I love these foggy dawns of
spring and early summer:
mornings of limited visibility,
muffled sounds, water
coating every surface.
These are quiet mornings,
made for contemplation,
I do not need to deeply analyze
to know these are mornings of:
certain limited sadness,
However, they are mornings of
promise still, if not for me,
then perhaps for you.
Highway 1, Big Sur
Captured, momentary image;
brilliantine setting sun, merged,
melting with the waves.
Bursting kaleidoscope of waves;
upwelling from a distant focal point,
shattered against purple cliffs.
Waves collapse and coalesce,
funneling down a limited horizon,
ending apparent diminution of day.
Prism in eyes spread on air, spray.
spectrumming possibilities layered on;
rainbowed anticipation of another day.
Verbal sharing sometimes only lessens
impact of blurred images on open minds,
naming what should be only softly felt.
Seemingly slow crawl of ivy
up the wall belies the rapidity
by which works of man will be
overcome. Ivy insinuates
itself into cracks and crevices
created by natural forces or
errors of man. Regardless,
vegetation eventually wears
down, belittles, breaks the
backs of all that man has built.
The end need not come with
fire or ice, but only by ivy’s
insidious, perseverant creep.
The Last Outpost
Happy Trails –
Yearning for lost heroes from
bygone days of yesteryear,
long since ridden off into
the sunset of youth.
Replaced by icons of the newly-young,
those heroes of the aging-old lie dying,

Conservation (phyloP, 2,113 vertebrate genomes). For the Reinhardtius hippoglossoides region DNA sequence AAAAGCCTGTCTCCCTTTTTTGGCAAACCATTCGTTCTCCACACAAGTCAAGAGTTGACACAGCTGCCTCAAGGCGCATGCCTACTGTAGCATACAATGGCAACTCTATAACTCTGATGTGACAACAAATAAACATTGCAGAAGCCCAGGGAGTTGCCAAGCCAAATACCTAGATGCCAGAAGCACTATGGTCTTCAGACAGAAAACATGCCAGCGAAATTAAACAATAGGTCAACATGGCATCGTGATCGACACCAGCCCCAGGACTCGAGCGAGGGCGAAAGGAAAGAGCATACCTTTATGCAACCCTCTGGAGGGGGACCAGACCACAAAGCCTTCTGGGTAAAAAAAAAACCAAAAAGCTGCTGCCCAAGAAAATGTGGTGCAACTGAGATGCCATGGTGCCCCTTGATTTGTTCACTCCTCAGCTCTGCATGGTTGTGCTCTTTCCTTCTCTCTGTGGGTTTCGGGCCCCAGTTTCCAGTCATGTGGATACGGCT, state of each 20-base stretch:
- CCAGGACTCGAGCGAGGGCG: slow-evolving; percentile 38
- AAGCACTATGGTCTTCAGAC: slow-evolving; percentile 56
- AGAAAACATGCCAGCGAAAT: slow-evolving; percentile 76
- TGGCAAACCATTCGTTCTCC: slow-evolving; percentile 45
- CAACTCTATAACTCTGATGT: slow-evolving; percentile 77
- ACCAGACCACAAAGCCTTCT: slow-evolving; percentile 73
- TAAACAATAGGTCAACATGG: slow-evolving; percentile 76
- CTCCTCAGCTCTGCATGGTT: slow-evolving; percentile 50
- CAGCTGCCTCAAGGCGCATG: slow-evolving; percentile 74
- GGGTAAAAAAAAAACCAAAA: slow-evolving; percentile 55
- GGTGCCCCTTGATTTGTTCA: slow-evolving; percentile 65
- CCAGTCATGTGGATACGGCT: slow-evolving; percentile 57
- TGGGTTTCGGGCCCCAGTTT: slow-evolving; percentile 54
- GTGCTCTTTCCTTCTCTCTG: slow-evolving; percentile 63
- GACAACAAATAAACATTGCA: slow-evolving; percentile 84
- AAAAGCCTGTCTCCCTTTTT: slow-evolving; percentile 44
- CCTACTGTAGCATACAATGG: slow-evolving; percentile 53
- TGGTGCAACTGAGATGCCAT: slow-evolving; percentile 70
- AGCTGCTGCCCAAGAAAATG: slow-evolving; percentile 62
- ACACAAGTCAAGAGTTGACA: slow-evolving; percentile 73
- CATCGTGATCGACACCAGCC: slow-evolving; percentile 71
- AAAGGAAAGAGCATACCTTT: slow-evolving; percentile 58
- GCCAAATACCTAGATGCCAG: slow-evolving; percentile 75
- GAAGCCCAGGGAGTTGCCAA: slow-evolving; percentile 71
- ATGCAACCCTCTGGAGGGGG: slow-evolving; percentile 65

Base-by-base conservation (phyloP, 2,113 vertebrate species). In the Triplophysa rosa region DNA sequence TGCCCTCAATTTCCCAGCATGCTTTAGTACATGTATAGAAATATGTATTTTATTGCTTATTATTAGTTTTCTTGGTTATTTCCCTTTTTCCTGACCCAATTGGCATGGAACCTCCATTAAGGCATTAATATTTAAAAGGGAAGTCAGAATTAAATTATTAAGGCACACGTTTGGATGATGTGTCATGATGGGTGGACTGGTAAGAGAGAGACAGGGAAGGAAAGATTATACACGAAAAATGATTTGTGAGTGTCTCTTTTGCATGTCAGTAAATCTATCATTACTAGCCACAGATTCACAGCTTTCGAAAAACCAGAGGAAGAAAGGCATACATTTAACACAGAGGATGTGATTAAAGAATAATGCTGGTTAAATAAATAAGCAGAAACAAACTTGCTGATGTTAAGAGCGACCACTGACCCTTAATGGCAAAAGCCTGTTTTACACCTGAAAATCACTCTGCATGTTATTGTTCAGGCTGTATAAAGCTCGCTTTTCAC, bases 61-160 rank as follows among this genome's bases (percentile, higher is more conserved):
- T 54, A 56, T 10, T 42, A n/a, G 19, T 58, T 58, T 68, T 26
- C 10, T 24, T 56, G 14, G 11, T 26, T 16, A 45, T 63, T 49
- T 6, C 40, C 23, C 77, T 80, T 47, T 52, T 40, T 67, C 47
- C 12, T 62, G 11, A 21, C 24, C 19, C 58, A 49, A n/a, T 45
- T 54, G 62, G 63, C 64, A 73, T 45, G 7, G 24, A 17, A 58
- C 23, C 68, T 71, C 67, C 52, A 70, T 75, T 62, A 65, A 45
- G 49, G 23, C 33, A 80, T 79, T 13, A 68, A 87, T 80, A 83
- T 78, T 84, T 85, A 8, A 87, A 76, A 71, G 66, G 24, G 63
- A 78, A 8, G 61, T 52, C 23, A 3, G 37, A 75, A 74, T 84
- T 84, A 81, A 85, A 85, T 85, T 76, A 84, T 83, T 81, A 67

but the laughing is not yet over.
Where are the heroes of yesteryear?
Silver screens of media-mandated
imagination may resurrect them yet,
clothed in alternative realities,
conning the bridges of starships
instead of astride muscled horses.
New heroes to be born another day.
I’ll take a few old poems,
if I dare to share and they care.
On the road too much this morning,
My streams of consciousness are
my banks of subconscious containment.
Say, this could be fun / in the sun / on the run,
replenishment for my ego depletion.
What’s more impressive? —
Big Sur by Jack K. or
cover photographs by Allen Ginsberg!
Rick Hartwell is a retired middle school (remember the hormonally-challenged?) English teacher living in Moreno Valley, California. He believes in the succinct, that the small becomes large; and, like the Transcendentalists and William Blake, that the instant contains eternity. Given his “druthers,” if he’s not writing, Rick would rather be still tailing plywood in a mill in Oregon. He can be reached at email@example.com.